The African American pianist Don Shirley wouldn’t be surprised that the country he loved was embracing a screen version of his prickly persona, “Green Book,” rather than grappling with the questions raised by his music.
I cold-called Donald — “I’m not a Don; that’s a stage name” — in 1980, and for a few years, we were friends. I’d just graduated from Yale and moved to Manhattan to seek my fortune. I was studying composition.
I’d discovered his music by accident, while haunting a used record shop. That solo album, recorded in 1955, was one of his best: an improvised suite on the myth of Orpheus in the Underworld. I was compelled by the Stravinsky blurb. (“His virtuosity is worthy of gods.”) The music, by turns lavish and austere, thrilled me.
Donald lived in a “studio” above Carnegie Hall. The place was vast, a silk-and-antique extravaganza adorned with candles and bric-a-brac, a temple erected around a Steinway grand. (He was evicted just before his death in 2013, after 50 years.)
When I’d call and ask what he was up to, Donald would invariably answer: “There are only two things I have to do: Stay black and die.”
When I met him, Donald, then 53, had a shaved head and sinister-looking beard, but he spoke softly and regally, an erudite professor gesturing with agile fingers. Three doctorates, eight languages. He rarely stopped moving. He never stopped talking.
It’s difficult to imagine the younger and skinnier man of 1962, on tour in the Deep South with a tough Brooklyn chauffeur, as portrayed in the movie. Donald never spoke of this to me. But he often talked about the frustrations of being black. When I’d call and ask what he was up to, he’d invariably answer: “There are only two things I have to do: Stay black and die.”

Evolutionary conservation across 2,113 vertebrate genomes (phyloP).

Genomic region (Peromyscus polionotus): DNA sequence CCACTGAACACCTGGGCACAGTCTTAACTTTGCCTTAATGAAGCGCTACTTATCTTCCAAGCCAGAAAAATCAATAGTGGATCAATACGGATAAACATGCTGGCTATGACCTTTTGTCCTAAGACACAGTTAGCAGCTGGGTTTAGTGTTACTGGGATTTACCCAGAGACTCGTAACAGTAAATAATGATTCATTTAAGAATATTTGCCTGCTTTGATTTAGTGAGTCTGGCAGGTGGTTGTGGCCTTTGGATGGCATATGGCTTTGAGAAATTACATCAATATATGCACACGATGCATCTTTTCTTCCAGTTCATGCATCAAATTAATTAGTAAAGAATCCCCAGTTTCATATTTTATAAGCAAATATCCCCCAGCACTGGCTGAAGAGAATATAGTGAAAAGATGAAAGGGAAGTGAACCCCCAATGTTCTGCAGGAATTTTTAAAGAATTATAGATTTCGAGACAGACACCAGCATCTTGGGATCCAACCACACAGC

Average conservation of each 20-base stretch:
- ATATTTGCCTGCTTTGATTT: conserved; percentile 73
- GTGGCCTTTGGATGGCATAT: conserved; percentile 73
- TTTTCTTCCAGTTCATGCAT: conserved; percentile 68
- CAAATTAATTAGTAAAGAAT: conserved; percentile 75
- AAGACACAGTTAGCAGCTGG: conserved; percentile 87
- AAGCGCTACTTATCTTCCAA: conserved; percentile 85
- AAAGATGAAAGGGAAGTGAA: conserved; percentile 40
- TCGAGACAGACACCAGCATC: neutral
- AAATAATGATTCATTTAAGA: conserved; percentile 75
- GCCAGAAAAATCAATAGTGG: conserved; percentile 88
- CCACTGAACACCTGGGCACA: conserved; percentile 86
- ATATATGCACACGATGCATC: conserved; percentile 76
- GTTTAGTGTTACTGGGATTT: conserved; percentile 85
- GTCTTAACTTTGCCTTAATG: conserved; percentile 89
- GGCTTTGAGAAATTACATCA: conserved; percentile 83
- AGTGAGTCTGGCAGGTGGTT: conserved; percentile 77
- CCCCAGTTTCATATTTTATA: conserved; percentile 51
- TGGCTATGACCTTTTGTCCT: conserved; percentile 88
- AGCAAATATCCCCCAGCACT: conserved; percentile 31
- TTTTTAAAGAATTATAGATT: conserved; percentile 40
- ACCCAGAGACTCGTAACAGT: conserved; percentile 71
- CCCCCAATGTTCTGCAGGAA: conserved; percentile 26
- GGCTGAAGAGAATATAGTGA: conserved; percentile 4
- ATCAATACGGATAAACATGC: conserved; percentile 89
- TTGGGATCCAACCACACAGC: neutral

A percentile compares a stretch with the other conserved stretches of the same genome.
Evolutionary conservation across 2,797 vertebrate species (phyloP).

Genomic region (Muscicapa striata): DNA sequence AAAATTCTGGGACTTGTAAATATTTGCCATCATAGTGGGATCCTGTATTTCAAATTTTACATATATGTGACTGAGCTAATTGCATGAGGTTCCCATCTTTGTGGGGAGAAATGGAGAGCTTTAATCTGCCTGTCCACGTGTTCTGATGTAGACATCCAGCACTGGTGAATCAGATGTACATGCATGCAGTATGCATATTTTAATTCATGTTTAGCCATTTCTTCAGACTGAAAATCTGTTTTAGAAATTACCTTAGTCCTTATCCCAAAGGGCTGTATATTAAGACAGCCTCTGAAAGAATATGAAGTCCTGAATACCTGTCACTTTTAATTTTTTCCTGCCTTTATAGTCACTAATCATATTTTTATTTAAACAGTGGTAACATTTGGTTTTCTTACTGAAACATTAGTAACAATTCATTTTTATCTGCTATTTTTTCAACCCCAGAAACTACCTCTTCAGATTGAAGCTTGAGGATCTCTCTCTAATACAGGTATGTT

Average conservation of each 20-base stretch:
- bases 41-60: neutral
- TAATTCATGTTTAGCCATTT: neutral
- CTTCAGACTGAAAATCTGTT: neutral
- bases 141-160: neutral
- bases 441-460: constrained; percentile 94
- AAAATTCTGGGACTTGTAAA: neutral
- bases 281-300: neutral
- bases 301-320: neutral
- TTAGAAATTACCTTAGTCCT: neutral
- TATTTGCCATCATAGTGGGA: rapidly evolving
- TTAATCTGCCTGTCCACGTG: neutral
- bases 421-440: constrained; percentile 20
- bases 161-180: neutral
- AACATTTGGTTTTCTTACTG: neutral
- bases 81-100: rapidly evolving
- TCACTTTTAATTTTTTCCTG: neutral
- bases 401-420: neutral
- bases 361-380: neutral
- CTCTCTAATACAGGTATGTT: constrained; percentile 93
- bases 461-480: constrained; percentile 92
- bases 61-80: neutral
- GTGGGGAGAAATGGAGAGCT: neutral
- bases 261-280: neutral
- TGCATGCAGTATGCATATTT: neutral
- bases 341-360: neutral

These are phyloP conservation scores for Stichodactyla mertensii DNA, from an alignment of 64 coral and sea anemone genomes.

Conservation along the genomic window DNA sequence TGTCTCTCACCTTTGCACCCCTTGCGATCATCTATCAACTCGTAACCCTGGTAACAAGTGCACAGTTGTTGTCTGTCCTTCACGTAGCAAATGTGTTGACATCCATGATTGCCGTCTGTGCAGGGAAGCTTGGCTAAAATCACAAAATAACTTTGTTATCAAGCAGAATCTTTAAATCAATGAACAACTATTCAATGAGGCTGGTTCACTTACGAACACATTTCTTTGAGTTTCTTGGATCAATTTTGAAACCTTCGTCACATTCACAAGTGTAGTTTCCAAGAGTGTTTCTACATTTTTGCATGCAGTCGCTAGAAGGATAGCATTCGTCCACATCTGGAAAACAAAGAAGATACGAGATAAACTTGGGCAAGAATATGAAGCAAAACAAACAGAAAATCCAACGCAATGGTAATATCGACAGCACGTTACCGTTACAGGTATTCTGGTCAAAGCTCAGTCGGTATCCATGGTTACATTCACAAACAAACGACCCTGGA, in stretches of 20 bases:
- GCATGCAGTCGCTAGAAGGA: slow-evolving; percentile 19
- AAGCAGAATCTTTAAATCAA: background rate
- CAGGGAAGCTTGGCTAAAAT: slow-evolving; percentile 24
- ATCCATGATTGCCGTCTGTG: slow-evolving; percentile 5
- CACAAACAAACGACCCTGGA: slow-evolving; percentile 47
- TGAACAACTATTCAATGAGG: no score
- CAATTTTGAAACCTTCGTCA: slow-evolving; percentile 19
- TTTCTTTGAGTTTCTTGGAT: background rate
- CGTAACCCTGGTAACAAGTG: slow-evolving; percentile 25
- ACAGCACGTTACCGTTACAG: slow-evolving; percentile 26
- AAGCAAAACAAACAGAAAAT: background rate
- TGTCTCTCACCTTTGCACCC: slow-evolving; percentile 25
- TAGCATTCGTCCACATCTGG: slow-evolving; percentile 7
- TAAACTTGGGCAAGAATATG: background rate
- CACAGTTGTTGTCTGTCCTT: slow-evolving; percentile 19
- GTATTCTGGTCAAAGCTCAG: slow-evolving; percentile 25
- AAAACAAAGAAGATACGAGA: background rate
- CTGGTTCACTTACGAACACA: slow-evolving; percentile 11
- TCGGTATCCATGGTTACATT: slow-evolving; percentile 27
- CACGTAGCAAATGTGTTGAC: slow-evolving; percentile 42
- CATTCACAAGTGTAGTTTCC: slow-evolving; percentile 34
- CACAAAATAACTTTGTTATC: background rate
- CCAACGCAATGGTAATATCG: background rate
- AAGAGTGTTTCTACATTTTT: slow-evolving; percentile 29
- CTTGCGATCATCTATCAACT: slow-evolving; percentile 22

Race was never far from his mind. “It is only in his music, which Americans are able to admire because a protective sentimentality limits their understanding of it, that the Negro in America has been able to tell his story,” Donald wrote on a record jacket in 1961. “Americans who evade, so far as possible, all genuine experiences, have therefore no way of assessing the experiences of others and no way of establishing themselves in relation to any way of life which is not their own. Thus the idea of my music can be presented without fear of contradiction, since no American has the knowledge or authority to contest it and no Negro has the voice.”
He grew up the son of Jamaican parents in Pensacola, Fla. His father was an Episcopal minister. His mother, a teacher, died when he was 9. He had three brothers, all of whom became doctors.
Donald was a classical-music prodigy. He declared his presence in 1945, at 18, with the Tchaikovsky Concerto and the Boston Pops. America wasn’t ready for a black concert pianist, even one represented by Sol Hurok. He was told to go into jazz or pop.
His versions of standards tended to merge idioms. His “I Cover the Waterfront” contains passages from Ravel’s “Une Barque sur l’Ocean,” his “I Understand” is built on a Schubert impromptu. He called his versions “transcriptions,” but they’re more like sympathetic re-compositions.